|Hmm, one of these things doesn't belong here...|
|I'm scared to venture a guess as to what this sign is indicating...|
|Guess I am back in Kansas again.|
|I wonder how those shoes work....|
I continued on to the next hostel to find it also closed but with no number on the website and no number on the door to call so I started wandering the neighborhood (city hall) and found a foreigner hostel. I also was closed but had a number posted on the door. I called it (thankfully I have a smart phone with Skype credit to call foreign numbers and Korea has unsecured wifi everywhere) and a lady answered and I said I was standing outside the door. A man came down a few minutes later and let me in (it is now 4:00 a.m.). I was so cold I couldn't feel my skin many places and was so tired (I got up at 7 that morning and worked all day and had just been walking for the past hour with no dinner to boot unless you count two beers) that I was not very successfully holding back tears as the owner told me all the dormitories were full and I'd have to pay for a single room. The cost was actually cheaper than a taxi home and approximately the cost of the dirtiest scumbag motel rooms in the middle of nowhere in America, but still, I didn't want to pay it. The man was very kind and discounted $3 off the price (I'm guessing because it was late and I was obviously miserable and men hate seeing women cry) and showed me to my room. He turned on a heater and gave me a key and said, "It's ok. Please don't cry." as he walked out the door for the night. I was so tired when I awoke the next morning I didn't remember where I was and when I walked out of the room I had no idea what floor I was on and which way to go to get down, nor what room I was sleeping in.
|This turned out to be the place and there was a washing machine here too. Nifty.|
I found my way to the kitchen quickly and read the sign to help yourself, but wash your dishes. This I could do. The fridge was fully stocked with eggs, jam, yogurt, milk and there was bread and pancake mix and a stove and all the cooking necessities. I just opted for some toast and jam, yogurt and hot tea. I wasn't very hungry despite the previous night. I enjoyed a nice long breakfast checking email and listening to American jazz on the stereo. It's a nice place really. I would recommend a foreigner to stay there. They also had an ipad next to the bed in my room. Very cool! There is also apparently a bar although it wasn't open while I was there.
Then I got ready and headed to the movie theater.
This was my first time in a Korean movie theater. It was interesting. It was in a sky scraper style building and the first two floors were all shops.
The 2nd through 6th floor was the theater. You got your tickets and food and drinks, played your arcade games and drank coffee with friends on the 2nd floor and the 3rd through 6th floors housed the actual movie screens.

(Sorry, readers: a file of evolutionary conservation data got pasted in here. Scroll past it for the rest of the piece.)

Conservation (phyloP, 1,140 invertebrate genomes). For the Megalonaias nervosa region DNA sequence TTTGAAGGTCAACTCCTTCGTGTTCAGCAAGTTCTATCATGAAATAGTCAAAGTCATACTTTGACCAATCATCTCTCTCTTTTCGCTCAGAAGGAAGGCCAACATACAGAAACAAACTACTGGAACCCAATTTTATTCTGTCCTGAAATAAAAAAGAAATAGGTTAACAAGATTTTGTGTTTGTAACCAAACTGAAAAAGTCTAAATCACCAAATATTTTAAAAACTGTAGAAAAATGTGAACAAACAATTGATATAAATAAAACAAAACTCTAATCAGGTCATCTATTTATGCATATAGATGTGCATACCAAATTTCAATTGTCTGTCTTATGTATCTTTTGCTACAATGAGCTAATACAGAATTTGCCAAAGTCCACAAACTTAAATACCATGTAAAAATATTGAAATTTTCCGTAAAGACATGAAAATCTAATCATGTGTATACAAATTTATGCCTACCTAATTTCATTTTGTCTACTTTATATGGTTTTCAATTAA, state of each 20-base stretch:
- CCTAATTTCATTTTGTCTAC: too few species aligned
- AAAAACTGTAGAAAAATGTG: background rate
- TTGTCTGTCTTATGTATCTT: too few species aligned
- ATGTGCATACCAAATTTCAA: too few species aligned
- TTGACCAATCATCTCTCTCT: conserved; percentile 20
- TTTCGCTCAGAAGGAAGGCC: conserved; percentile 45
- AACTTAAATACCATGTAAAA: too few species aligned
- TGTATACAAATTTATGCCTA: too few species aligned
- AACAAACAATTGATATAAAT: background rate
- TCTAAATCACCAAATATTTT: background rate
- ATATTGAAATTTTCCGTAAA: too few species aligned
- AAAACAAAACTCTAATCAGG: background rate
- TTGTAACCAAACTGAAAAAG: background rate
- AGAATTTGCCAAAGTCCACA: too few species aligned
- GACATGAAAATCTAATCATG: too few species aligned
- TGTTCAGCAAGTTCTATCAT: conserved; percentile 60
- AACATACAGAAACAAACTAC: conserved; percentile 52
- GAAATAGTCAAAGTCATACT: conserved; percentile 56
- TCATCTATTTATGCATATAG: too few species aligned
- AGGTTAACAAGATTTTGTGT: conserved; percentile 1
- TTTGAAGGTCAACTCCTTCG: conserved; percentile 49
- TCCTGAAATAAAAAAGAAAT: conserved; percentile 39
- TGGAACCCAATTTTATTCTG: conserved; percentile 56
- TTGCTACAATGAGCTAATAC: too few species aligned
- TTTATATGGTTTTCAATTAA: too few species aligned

When you buy your tickets you actually have to pick your seat too! It's not open seating like America. I was seeing the Hunger Games which was on the 6th floor. I've never taken elevators in a movie theater before. It was unique! When I got to the 6th floor a man checked my receipt. I was 20 minutes early so I figured I would go sit down and wait 5 minutes for the stupid advertisements to start. Nope. Not in Korea. There was another movie just finishing. They don't need much time to clean apparently. Anyway, I waited in the lobby area for 10 minutes and then filed inside with another half dozen people. It was a very small theater by American standards, but it was comfy, cozy and had nice stadium seating. It was also clean from what I saw. There were some advertisements and one preview for about ten minutes and then the movie started....wait...only 2 minutes late! What?! Crazy on time by the standards or lack thereof that I'm used to in America. I enjoyed the movie and was the only one who ever laughed out loud. I wonder what all the Koreans thought....
After the movie I headed outside where the wind had picked up considerably and the sky had turned an even darker shade of gray. I pulled my scarf around my face tighter and headed to Emart (the Walmart of sorts here). The wallk was only 40 minutes but it was very cold and it hailed on my for a good 10 minutes of it so I was wet and shivering by the time I arrived. I wanted groceries that I can't buy in the village where I live. Things like almond milk, muesli, different canned vegetables were on my shopping list. I stuffed my backpack and one extra bag with food and headed to a cafe I'd seen across the street. I had some time to kill and wanted some hot chocolate and a sandwich. I also wanted to charge my phone. I sat in the warm cafe for an hour watched the wind terrorize the plants outside the window and wishing I didn't have to go back outside again. But my bus was leaving at 7 to go back to my home so at 6 I walked out the door and headed west for a 45 minute walk. By the time I got to the bus the sun was gone completely and the wind was whistling in my ears. I stopped at the restroom before getting on the bus and was so cold that I didn't even feel the visible goosebumps covering my bright red legs. Apparently corduroy pants are not warm enough. Even with a tank top, tshirt, long sleeve shirt, flannel shirt, sweater, winter coat, fleece scarf and fleece hat with ear flaps I was cold beyond feeling. Winter is definitely not for me. I never need to live through one again. Cruise ships please!
I was so thankful the bus I returned home in was heated. The public buses aren't and I can't get warm because I am sitting still. I fell asleep for the ride and awoke when we reached our destination. After another 30 minute walk home in the freezing rain I'm happily lounging in a slowly heating room on a cozy bed.
It was quite the day off for sure. I'm sure I'll repeat the trip with hopefully different results. I'm always optimistic :)